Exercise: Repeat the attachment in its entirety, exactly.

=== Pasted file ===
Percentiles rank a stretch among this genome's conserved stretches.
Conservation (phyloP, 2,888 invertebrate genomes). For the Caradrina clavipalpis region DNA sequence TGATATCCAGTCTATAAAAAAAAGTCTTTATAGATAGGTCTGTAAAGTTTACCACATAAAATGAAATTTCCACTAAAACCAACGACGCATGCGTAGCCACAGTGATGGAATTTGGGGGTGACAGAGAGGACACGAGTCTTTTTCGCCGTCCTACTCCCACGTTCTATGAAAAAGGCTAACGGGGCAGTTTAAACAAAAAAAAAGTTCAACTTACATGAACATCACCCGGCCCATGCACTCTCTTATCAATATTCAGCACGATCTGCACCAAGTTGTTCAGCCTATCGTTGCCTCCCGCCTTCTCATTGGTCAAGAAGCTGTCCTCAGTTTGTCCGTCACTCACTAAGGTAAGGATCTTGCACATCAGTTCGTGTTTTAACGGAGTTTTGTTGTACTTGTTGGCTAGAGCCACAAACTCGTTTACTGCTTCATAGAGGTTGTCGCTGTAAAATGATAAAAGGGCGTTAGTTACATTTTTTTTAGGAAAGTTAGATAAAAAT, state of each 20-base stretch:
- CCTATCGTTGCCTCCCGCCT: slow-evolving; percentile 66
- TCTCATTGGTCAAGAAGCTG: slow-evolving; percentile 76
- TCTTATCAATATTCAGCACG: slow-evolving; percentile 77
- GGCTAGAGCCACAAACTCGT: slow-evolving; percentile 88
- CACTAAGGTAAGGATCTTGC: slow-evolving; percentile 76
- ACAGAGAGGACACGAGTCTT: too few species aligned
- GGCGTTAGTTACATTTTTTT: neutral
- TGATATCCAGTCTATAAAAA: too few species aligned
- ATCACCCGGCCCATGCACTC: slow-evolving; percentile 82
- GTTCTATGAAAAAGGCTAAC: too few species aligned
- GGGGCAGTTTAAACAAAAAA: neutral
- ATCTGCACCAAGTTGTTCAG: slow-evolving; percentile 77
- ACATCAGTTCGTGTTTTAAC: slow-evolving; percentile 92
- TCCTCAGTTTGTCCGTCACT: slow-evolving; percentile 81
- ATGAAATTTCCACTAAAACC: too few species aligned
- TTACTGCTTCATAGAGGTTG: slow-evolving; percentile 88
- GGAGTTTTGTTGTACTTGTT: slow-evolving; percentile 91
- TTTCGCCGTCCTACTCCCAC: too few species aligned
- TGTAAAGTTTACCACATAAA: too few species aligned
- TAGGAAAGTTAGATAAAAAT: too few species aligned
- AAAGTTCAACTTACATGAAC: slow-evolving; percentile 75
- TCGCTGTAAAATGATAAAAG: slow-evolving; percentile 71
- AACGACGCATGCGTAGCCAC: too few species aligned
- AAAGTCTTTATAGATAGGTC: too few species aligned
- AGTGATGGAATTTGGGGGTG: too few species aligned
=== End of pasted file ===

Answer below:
Percentiles rank a stretch among this genome's conserved stretches.
Conservation (phyloP, 2,888 invertebrate genomes). For the Caradrina clavipalpis region DNA sequence TGATATCCAGTCTATAAAAAAAAGTCTTTATAGATAGGTCTGTAAAGTTTACCACATAAAATGAAATTTCCACTAAAACCAACGACGCATGCGTAGCCACAGTGATGGAATTTGGGGGTGACAGAGAGGACACGAGTCTTTTTCGCCGTCCTACTCCCACGTTCTATGAAAAAGGCTAACGGGGCAGTTTAAACAAAAAAAAAGTTCAACTTACATGAACATCACCCGGCCCATGCACTCTCTTATCAATATTCAGCACGATCTGCACCAAGTTGTTCAGCCTATCGTTGCCTCCCGCCTTCTCATTGGTCAAGAAGCTGTCCTCAGTTTGTCCGTCACTCACTAAGGTAAGGATCTTGCACATCAGTTCGTGTTTTAACGGAGTTTTGTTGTACTTGTTGGCTAGAGCCACAAACTCGTTTACTGCTTCATAGAGGTTGTCGCTGTAAAATGATAAAAGGGCGTTAGTTACATTTTTTTTAGGAAAGTTAGATAAAAAT, state of each 20-base stretch:
- CCTATCGTTGCCTCCCGCCT: slow-evolving; percentile 66
- TCTCATTGGTCAAGAAGCTG: slow-evolving; percentile 76
- TCTTATCAATATTCAGCACG: slow-evolving; percentile 77
- GGCTAGAGCCACAAACTCGT: slow-evolving; percentile 88
- CACTAAGGTAAGGATCTTGC: slow-evolving; percentile 76
- ACAGAGAGGACACGAGTCTT: too few species aligned
- GGCGTTAGTTACATTTTTTT: neutral
- TGATATCCAGTCTATAAAAA: too few species aligned
- ATCACCCGGCCCATGCACTC: slow-evolving; percentile 82
- GTTCTATGAAAAAGGCTAAC: too few species aligned
- GGGGCAGTTTAAACAAAAAA: neutral
- ATCTGCACCAAGTTGTTCAG: slow-evolving; percentile 77
- ACATCAGTTCGTGTTTTAAC: slow-evolving; percentile 92
- TCCTCAGTTTGTCCGTCACT: slow-evolving; percentile 81
- ATGAAATTTCCACTAAAACC: too few species aligned
- TTACTGCTTCATAGAGGTTG: slow-evolving; percentile 88
- GGAGTTTTGTTGTACTTGTT: slow-evolving; percentile 91
- TTTCGCCGTCCTACTCCCAC: too few species aligned
- TGTAAAGTTTACCACATAAA: too few species aligned
- TAGGAAAGTTAGATAAAAAT: too few species aligned
- AAAGTTCAACTTACATGAAC: slow-evolving; percentile 75
- TCGCTGTAAAATGATAAAAG: slow-evolving; percentile 71
- AACGACGCATGCGTAGCCAC: too few species aligned
- AAAGTCTTTATAGATAGGTC: too few species aligned
- AGTGATGGAATTTGGGGGTG: too few species aligned